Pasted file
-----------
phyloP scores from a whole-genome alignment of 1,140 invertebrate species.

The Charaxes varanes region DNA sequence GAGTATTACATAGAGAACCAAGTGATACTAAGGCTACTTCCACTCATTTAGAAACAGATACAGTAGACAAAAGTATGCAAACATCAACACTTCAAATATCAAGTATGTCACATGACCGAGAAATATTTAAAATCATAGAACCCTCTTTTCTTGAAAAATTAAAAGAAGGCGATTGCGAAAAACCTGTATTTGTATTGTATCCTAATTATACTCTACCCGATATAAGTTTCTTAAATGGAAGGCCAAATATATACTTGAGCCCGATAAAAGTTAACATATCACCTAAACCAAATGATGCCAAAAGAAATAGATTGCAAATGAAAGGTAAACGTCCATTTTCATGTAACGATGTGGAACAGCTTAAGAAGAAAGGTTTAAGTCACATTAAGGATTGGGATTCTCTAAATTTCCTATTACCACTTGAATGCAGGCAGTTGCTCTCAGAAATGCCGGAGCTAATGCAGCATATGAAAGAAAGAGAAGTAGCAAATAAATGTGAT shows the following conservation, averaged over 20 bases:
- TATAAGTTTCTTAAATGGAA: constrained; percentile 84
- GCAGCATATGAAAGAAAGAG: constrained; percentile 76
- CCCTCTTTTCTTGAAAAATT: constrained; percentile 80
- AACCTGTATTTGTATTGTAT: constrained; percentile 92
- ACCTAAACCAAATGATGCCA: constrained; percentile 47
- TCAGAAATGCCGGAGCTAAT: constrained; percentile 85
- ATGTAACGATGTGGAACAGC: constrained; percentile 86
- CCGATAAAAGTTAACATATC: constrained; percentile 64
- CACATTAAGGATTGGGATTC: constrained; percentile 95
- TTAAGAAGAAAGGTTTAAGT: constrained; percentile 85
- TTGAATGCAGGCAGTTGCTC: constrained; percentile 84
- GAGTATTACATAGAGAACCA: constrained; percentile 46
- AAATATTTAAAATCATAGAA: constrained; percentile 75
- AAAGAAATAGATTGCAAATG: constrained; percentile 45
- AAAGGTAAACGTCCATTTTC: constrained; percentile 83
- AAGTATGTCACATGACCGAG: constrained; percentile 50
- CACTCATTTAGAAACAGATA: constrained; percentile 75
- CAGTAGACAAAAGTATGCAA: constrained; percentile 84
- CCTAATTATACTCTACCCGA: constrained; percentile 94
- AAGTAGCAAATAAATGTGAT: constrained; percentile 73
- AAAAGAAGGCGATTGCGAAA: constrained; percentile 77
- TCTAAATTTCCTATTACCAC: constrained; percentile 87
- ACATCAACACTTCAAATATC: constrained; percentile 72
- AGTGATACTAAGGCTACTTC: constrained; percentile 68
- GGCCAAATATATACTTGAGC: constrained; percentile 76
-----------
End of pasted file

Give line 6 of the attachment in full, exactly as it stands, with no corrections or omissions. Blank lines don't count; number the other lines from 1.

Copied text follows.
- AACCTGTATTTGTATTGTAT: constrained; percentile 92